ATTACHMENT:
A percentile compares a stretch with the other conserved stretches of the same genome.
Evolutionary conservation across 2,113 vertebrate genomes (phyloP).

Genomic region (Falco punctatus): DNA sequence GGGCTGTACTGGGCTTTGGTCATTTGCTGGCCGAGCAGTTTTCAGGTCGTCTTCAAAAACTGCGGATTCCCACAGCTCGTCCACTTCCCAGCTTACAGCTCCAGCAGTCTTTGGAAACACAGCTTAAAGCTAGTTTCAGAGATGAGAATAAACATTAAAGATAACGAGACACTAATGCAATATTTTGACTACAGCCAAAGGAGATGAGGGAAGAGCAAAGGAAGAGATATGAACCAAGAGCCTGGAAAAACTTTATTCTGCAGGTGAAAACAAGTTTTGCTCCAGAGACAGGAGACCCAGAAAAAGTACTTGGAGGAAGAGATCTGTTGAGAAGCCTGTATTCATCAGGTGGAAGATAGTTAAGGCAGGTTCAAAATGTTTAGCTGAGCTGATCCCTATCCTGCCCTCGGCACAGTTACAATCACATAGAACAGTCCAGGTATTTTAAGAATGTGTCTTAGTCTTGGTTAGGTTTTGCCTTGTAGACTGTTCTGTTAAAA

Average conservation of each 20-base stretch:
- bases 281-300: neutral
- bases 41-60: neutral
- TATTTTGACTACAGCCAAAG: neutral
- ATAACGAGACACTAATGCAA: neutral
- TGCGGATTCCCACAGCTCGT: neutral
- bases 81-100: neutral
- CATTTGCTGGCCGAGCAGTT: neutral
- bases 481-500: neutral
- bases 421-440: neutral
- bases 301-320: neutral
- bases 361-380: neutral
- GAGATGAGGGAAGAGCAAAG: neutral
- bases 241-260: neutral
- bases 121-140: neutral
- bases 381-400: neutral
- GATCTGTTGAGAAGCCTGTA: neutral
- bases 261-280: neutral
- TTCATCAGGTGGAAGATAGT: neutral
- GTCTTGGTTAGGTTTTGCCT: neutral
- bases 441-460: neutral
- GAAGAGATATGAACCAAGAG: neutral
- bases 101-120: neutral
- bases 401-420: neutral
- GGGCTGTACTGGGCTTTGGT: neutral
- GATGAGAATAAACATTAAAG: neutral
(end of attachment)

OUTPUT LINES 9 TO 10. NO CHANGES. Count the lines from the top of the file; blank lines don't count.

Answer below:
- TGCGGATTCCCACAGCTCGT: neutral
- bases 81-100: neutral